Even though this game also appears on other platforms, the definitive way to play it is on the Nintendo DS. If I remember correctly, the game was only $20 at launch, which I'm pretty sure is the only reason I decided to buy it in the first place. But I'm glad I decided to take that chance. The game is a puzzle RPG, and you wind up playing as five different heroes over the course of your adventure. I'm not even going to try and explain the story. For one, most stories in fantasy settings bore me to tears, but also because the game takes place between two other Might and Magic games, which is a series that I've had zero experience with before or since I played this game.
The gameplay is somewhat tricky to explain, so I'll just leave this video here for you to watch at your own discretion.
It may seem complicated at first, but there's something extremely satisfying about making one move and causing a chain of several of your units to link together for extreme damage. The final area does boost the difficulty quite a bit, almost do an unfair degree, so I would suggest leveling up your characters to the max in each section before advancing. You're going to get at least 20 hours of gameplay regardless of how many side quests and bounties you do, so you more than get your moneys worth.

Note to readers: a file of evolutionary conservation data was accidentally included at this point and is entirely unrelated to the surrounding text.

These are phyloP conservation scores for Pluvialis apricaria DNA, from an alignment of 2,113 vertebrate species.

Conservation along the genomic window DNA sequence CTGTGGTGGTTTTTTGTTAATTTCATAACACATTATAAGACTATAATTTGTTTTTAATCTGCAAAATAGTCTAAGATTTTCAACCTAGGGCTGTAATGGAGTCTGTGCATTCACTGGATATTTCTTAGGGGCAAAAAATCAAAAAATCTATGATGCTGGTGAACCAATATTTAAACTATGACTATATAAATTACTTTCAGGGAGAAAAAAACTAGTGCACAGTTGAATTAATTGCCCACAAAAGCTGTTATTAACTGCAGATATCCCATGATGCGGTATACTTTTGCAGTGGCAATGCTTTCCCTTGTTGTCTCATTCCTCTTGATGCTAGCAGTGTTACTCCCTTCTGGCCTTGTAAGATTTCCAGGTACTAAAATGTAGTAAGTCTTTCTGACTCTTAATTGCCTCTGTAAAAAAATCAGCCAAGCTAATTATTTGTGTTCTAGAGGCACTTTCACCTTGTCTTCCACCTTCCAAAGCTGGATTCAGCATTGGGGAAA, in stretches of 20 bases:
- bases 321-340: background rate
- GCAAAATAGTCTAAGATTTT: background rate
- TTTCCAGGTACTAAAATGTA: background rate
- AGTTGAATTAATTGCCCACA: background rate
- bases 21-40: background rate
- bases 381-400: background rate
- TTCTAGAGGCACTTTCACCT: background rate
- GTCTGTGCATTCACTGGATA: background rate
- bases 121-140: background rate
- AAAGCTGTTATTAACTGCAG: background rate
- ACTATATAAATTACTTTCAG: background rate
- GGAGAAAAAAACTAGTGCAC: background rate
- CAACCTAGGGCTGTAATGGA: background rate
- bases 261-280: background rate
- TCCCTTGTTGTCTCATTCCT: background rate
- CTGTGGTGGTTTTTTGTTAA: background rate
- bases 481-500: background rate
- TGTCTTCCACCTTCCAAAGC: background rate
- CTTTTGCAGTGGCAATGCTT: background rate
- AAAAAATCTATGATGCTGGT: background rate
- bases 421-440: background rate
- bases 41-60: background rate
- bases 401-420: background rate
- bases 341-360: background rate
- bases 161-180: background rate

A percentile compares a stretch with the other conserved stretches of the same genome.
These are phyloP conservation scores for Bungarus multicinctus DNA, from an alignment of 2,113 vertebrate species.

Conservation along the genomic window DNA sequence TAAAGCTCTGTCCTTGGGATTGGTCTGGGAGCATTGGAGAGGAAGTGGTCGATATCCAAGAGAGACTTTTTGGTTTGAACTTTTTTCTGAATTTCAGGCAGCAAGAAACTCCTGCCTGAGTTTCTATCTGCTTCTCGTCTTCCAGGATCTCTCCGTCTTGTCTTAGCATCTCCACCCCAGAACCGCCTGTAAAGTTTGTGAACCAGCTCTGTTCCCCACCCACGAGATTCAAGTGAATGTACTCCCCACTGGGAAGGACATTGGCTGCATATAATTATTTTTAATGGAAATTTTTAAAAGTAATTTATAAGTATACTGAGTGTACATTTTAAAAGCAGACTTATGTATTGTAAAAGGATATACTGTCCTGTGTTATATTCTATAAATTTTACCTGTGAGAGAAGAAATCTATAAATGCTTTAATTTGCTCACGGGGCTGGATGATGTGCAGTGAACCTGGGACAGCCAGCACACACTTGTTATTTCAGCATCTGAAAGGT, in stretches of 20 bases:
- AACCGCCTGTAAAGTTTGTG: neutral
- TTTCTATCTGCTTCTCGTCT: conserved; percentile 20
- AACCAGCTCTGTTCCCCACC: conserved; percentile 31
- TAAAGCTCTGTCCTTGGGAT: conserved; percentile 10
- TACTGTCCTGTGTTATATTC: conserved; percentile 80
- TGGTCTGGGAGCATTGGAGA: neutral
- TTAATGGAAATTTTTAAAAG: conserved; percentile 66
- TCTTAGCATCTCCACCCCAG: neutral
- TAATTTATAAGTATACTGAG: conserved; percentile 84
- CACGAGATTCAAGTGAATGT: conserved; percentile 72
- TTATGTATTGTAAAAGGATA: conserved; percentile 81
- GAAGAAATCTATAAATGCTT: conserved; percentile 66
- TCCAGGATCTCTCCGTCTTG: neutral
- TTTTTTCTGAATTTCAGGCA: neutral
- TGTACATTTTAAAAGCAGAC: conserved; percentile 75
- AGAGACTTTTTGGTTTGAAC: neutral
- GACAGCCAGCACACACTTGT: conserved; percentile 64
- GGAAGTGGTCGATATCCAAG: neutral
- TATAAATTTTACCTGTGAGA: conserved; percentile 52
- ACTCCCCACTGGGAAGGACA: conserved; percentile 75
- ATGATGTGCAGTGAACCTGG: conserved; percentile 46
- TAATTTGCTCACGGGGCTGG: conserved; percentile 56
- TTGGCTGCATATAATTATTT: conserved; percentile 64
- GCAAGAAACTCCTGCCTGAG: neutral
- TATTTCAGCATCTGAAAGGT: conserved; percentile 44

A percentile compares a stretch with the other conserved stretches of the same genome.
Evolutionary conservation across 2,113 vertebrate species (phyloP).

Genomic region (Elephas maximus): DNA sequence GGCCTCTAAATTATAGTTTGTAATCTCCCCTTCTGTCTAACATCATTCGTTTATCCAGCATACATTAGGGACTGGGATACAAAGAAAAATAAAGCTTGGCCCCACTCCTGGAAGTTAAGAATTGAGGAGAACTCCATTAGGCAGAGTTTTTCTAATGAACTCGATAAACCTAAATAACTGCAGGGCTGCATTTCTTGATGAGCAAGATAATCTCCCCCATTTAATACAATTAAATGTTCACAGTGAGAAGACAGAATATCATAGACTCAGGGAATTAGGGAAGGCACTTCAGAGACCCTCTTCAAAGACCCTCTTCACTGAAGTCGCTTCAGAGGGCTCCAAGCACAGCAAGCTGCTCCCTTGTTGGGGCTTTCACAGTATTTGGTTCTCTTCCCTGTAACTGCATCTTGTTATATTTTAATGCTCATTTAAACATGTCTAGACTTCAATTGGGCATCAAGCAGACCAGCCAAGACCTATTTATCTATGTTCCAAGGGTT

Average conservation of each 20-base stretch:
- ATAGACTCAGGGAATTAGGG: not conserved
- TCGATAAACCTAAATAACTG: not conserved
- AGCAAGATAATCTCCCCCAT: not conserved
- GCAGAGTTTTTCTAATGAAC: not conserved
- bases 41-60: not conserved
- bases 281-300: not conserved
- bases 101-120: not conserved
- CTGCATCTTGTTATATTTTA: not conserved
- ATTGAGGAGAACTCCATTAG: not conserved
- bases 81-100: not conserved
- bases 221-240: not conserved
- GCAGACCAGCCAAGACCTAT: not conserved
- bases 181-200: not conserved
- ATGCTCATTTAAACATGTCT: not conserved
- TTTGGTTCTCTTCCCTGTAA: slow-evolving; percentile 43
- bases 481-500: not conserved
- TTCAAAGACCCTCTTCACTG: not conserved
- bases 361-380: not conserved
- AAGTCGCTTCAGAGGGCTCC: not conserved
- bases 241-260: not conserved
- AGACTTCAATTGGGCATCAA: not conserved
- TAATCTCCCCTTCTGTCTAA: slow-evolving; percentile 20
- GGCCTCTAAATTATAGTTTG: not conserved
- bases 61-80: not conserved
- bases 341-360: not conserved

I'm very thankful that my friend Luke was a diehard Nintendo DS fan, and had a goal of collecting and playing every single game released for it. If it weren't for him, I would have completely overlooked Ninjatown. Going based on the cover art, it's hard to imagine it being anything but a kids game, but once you start playing, you realize right off the bat that it's much more than that. It may look cute, but don't take that the wrong way, the game definitely has some pretty difficult sections.